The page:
Evolution of Fly Fishing: 7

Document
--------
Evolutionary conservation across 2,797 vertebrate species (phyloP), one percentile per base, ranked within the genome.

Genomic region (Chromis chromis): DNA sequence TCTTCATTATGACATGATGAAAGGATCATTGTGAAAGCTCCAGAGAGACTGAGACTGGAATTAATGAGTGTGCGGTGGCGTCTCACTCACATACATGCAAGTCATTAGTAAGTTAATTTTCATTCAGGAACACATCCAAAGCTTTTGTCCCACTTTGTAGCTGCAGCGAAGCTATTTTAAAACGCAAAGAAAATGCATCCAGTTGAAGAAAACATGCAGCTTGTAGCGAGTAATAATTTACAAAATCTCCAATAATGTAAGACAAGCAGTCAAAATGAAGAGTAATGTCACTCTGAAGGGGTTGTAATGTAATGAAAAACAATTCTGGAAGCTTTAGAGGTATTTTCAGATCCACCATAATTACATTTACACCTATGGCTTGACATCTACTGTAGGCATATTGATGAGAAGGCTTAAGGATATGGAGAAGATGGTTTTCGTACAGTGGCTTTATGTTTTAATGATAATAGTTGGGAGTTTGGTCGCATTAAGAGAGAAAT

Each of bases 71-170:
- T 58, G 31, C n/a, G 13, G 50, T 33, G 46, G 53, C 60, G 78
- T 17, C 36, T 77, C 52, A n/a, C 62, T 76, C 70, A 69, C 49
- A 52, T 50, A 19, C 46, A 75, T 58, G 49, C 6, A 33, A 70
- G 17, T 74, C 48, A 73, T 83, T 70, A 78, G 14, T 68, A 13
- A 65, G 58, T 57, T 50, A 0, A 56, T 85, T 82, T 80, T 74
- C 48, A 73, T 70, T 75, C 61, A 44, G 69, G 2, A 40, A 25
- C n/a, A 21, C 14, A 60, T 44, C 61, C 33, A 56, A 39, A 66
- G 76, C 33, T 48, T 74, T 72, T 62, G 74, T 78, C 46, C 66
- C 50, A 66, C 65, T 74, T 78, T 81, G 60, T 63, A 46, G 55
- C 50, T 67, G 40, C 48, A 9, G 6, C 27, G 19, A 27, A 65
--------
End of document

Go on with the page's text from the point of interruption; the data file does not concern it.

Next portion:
Fly fishing as we know it in the West today is said to have originated on the fast, rocky rivers of Scotland and northern England. But precious little except a few fragmentary references were written on the subject until the publication in 1496 of The Treatyse on Fysshynge with an Angle within The Boke of St. Albans. It is believed to have been written by Dame Juliana Berners and contains, along with instructions on rod, line and hook making, dressings for different flies to use at different times of the year. But the first detailed text appears in two chapters of Izaak Walton's Compleat Angler, which were actually written by his friend Charles Cotton, and described the fishing in the Wye, Derbyshire. In Britain the sport continued to develop in the 19th Century with the emergence of fly fishing clubs, as well as with several books on the subject of fly tying and fly fishing techniques. In southern England, dry-fly fishing had the elitist reputation as the only acceptable method of fishing the slower, clearer rivers of the south such as the River Test and the other chalk streams in Hampshire, Surrey, Dorset and Berkshire. The weeds in these rivers tend to grow very close to the surface, so it was deemed necessary to develop new techniques that would keep the fly and the line on the surface of the stream. It was these techniques that became the foundation dry fly fishing of all kinds. However, there was actually no reason not to employ wet flies on chalk streams, as George E.M. Skues proved with his nymph and wet fly techniques. To the horror of the purists Skues’s books, Minor Tactics of the Chalk Stream, and The Way of a Trout with the Fly, greatly influenced the development of wet fly fishing. Wet fly fishing was also greatly favoured in northern England and Scotland. One of the leading proponents of wet fly fishing around the early part of the 19th century was W.C. Stewart, who published The Practical Angler in 1857.